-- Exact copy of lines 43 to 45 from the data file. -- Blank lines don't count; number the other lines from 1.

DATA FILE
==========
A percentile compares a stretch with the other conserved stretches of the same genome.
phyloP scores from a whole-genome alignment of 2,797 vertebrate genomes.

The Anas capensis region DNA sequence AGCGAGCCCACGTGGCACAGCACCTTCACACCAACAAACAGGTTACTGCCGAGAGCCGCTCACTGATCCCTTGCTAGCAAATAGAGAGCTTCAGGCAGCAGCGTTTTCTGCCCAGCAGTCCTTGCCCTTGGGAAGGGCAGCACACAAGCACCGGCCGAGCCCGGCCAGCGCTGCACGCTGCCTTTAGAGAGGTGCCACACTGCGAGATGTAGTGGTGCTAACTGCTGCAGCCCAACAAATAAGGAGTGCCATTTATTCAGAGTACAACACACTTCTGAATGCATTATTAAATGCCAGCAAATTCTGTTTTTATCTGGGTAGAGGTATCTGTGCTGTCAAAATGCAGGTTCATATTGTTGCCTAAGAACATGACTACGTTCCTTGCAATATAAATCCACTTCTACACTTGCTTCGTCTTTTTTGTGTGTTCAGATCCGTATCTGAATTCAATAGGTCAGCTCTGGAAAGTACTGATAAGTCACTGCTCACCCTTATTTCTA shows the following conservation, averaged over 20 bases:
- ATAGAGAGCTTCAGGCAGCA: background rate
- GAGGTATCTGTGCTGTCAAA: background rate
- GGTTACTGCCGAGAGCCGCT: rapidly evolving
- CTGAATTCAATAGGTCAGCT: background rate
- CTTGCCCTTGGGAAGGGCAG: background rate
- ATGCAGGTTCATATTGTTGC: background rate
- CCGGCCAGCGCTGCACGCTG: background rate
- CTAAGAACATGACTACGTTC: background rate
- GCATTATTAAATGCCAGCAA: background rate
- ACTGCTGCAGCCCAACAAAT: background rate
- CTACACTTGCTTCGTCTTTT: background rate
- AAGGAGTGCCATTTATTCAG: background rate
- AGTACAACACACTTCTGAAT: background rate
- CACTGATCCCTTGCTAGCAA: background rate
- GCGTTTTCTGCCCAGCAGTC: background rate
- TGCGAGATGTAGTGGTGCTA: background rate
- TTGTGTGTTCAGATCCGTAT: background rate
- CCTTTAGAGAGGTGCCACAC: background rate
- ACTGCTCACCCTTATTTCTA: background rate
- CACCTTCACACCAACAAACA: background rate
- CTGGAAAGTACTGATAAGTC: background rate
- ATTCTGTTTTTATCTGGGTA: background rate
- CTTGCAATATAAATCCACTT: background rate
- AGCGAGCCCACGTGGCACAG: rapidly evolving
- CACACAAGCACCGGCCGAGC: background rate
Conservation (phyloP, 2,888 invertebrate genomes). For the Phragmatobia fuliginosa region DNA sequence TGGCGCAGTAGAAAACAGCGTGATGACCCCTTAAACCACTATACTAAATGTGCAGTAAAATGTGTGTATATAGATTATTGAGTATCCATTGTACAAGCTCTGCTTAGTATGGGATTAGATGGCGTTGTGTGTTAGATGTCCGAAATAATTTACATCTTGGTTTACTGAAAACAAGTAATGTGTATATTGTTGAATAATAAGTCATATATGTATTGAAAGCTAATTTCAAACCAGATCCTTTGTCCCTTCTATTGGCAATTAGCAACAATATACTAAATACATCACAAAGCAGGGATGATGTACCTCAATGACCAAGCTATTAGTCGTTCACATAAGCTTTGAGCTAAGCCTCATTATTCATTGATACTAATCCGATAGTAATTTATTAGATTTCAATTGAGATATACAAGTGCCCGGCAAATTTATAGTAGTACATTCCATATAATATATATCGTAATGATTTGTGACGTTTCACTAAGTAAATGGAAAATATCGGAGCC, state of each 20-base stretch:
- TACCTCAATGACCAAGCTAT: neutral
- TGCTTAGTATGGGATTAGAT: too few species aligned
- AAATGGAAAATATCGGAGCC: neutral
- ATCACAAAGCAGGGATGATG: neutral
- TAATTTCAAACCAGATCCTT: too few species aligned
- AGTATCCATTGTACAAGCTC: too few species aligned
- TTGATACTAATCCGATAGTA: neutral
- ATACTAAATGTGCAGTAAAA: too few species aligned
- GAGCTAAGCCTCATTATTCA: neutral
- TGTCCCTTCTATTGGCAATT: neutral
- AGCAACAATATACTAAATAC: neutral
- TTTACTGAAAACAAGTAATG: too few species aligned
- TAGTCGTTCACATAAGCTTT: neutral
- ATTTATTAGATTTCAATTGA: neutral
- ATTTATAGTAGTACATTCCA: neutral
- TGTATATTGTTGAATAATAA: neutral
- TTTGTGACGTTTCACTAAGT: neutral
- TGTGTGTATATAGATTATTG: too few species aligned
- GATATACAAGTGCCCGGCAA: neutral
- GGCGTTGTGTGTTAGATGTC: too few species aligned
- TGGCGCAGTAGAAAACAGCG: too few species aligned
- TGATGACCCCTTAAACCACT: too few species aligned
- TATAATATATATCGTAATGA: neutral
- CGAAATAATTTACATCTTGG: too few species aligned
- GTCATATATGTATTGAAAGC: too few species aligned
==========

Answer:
- ATTTATTAGATTTCAATTGA: neutral
- ATTTATAGTAGTACATTCCA: neutral
- TGTATATTGTTGAATAATAA: neutral